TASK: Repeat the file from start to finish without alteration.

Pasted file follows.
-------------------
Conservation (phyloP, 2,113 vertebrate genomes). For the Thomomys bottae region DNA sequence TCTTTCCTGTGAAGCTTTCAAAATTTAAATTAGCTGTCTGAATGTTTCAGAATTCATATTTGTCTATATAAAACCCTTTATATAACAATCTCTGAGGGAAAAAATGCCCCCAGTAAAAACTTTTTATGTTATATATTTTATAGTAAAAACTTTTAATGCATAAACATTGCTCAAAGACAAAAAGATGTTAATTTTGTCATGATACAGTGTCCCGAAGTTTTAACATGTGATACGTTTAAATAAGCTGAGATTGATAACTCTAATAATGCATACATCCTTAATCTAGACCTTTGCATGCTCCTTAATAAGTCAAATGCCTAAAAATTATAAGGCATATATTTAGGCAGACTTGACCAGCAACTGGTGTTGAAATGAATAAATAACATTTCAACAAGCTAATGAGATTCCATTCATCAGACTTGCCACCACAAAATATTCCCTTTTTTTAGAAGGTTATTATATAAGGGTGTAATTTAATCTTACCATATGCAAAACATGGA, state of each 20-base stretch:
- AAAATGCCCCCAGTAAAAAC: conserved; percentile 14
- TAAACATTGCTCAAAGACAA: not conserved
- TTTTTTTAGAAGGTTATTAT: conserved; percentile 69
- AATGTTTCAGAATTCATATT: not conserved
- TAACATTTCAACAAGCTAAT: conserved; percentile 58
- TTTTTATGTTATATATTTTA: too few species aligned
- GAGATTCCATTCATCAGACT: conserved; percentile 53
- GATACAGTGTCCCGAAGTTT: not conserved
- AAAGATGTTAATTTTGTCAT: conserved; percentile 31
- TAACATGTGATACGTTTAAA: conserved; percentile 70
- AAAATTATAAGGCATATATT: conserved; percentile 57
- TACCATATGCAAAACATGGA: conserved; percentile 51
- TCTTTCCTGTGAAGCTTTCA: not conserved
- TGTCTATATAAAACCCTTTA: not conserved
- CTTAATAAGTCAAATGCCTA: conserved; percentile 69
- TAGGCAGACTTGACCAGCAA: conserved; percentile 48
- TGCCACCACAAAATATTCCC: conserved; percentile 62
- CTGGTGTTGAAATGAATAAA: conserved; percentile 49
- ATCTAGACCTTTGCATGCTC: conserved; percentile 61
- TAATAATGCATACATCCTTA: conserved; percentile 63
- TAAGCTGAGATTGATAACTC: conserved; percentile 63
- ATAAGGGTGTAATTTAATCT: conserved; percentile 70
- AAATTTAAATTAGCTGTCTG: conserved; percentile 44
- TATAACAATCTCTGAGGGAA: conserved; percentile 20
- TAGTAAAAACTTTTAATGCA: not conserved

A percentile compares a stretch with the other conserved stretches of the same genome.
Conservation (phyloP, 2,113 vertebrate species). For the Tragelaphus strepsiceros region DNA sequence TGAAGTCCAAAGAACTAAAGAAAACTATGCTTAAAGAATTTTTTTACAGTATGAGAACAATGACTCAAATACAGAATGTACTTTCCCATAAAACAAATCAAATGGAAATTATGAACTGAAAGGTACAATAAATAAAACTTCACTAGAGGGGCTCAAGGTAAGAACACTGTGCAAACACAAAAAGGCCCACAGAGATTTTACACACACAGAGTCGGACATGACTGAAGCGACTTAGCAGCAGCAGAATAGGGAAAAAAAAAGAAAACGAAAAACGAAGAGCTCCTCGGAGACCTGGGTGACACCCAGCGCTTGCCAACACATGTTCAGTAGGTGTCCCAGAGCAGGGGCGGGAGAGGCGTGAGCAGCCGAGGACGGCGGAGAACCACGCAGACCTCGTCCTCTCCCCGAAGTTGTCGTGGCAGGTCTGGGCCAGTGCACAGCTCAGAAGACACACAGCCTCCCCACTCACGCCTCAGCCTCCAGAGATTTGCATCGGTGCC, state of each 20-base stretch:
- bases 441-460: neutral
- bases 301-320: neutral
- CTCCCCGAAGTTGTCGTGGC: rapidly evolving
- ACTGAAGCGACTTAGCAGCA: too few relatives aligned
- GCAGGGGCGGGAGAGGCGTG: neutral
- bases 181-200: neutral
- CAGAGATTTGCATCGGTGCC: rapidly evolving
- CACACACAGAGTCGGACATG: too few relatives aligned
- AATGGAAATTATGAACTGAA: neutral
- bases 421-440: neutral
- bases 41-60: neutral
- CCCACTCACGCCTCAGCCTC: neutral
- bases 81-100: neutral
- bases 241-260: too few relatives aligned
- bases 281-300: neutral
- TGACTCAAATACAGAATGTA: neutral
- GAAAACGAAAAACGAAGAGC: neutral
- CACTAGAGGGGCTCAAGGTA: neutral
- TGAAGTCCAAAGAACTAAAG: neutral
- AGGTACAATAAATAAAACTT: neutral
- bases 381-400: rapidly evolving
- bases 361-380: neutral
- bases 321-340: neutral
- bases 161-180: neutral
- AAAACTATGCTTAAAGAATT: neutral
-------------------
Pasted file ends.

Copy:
Conservation (phyloP, 2,113 vertebrate genomes). For the Thomomys bottae region DNA sequence TCTTTCCTGTGAAGCTTTCAAAATTTAAATTAGCTGTCTGAATGTTTCAGAATTCATATTTGTCTATATAAAACCCTTTATATAACAATCTCTGAGGGAAAAAATGCCCCCAGTAAAAACTTTTTATGTTATATATTTTATAGTAAAAACTTTTAATGCATAAACATTGCTCAAAGACAAAAAGATGTTAATTTTGTCATGATACAGTGTCCCGAAGTTTTAACATGTGATACGTTTAAATAAGCTGAGATTGATAACTCTAATAATGCATACATCCTTAATCTAGACCTTTGCATGCTCCTTAATAAGTCAAATGCCTAAAAATTATAAGGCATATATTTAGGCAGACTTGACCAGCAACTGGTGTTGAAATGAATAAATAACATTTCAACAAGCTAATGAGATTCCATTCATCAGACTTGCCACCACAAAATATTCCCTTTTTTTAGAAGGTTATTATATAAGGGTGTAATTTAATCTTACCATATGCAAAACATGGA, state of each 20-base stretch:
- AAAATGCCCCCAGTAAAAAC: conserved; percentile 14
- TAAACATTGCTCAAAGACAA: not conserved
- TTTTTTTAGAAGGTTATTAT: conserved; percentile 69
- AATGTTTCAGAATTCATATT: not conserved
- TAACATTTCAACAAGCTAAT: conserved; percentile 58
- TTTTTATGTTATATATTTTA: too few species aligned
- GAGATTCCATTCATCAGACT: conserved; percentile 53
- GATACAGTGTCCCGAAGTTT: not conserved
- AAAGATGTTAATTTTGTCAT: conserved; percentile 31
- TAACATGTGATACGTTTAAA: conserved; percentile 70
- AAAATTATAAGGCATATATT: conserved; percentile 57
- TACCATATGCAAAACATGGA: conserved; percentile 51
- TCTTTCCTGTGAAGCTTTCA: not conserved
- TGTCTATATAAAACCCTTTA: not conserved
- CTTAATAAGTCAAATGCCTA: conserved; percentile 69
- TAGGCAGACTTGACCAGCAA: conserved; percentile 48
- TGCCACCACAAAATATTCCC: conserved; percentile 62
- CTGGTGTTGAAATGAATAAA: conserved; percentile 49
- ATCTAGACCTTTGCATGCTC: conserved; percentile 61
- TAATAATGCATACATCCTTA: conserved; percentile 63
- TAAGCTGAGATTGATAACTC: conserved; percentile 63
- ATAAGGGTGTAATTTAATCT: conserved; percentile 70
- AAATTTAAATTAGCTGTCTG: conserved; percentile 44
- TATAACAATCTCTGAGGGAA: conserved; percentile 20
- TAGTAAAAACTTTTAATGCA: not conserved

A percentile compares a stretch with the other conserved stretches of the same genome.
Conservation (phyloP, 2,113 vertebrate species). For the Tragelaphus strepsiceros region DNA sequence TGAAGTCCAAAGAACTAAAGAAAACTATGCTTAAAGAATTTTTTTACAGTATGAGAACAATGACTCAAATACAGAATGTACTTTCCCATAAAACAAATCAAATGGAAATTATGAACTGAAAGGTACAATAAATAAAACTTCACTAGAGGGGCTCAAGGTAAGAACACTGTGCAAACACAAAAAGGCCCACAGAGATTTTACACACACAGAGTCGGACATGACTGAAGCGACTTAGCAGCAGCAGAATAGGGAAAAAAAAAGAAAACGAAAAACGAAGAGCTCCTCGGAGACCTGGGTGACACCCAGCGCTTGCCAACACATGTTCAGTAGGTGTCCCAGAGCAGGGGCGGGAGAGGCGTGAGCAGCCGAGGACGGCGGAGAACCACGCAGACCTCGTCCTCTCCCCGAAGTTGTCGTGGCAGGTCTGGGCCAGTGCACAGCTCAGAAGACACACAGCCTCCCCACTCACGCCTCAGCCTCCAGAGATTTGCATCGGTGCC, state of each 20-base stretch:
- bases 441-460: neutral
- bases 301-320: neutral
- CTCCCCGAAGTTGTCGTGGC: rapidly evolving
- ACTGAAGCGACTTAGCAGCA: too few relatives aligned
- GCAGGGGCGGGAGAGGCGTG: neutral
- bases 181-200: neutral
- CAGAGATTTGCATCGGTGCC: rapidly evolving
- CACACACAGAGTCGGACATG: too few relatives aligned
- AATGGAAATTATGAACTGAA: neutral
- bases 421-440: neutral
- bases 41-60: neutral
- CCCACTCACGCCTCAGCCTC: neutral
- bases 81-100: neutral
- bases 241-260: too few relatives aligned
- bases 281-300: neutral
- TGACTCAAATACAGAATGTA: neutral
- GAAAACGAAAAACGAAGAGC: neutral
- CACTAGAGGGGCTCAAGGTA: neutral
- TGAAGTCCAAAGAACTAAAG: neutral
- AGGTACAATAAATAAAACTT: neutral
- bases 381-400: rapidly evolving
- bases 361-380: neutral
- bases 321-340: neutral
- bases 161-180: neutral
- AAAACTATGCTTAAAGAATT: neutral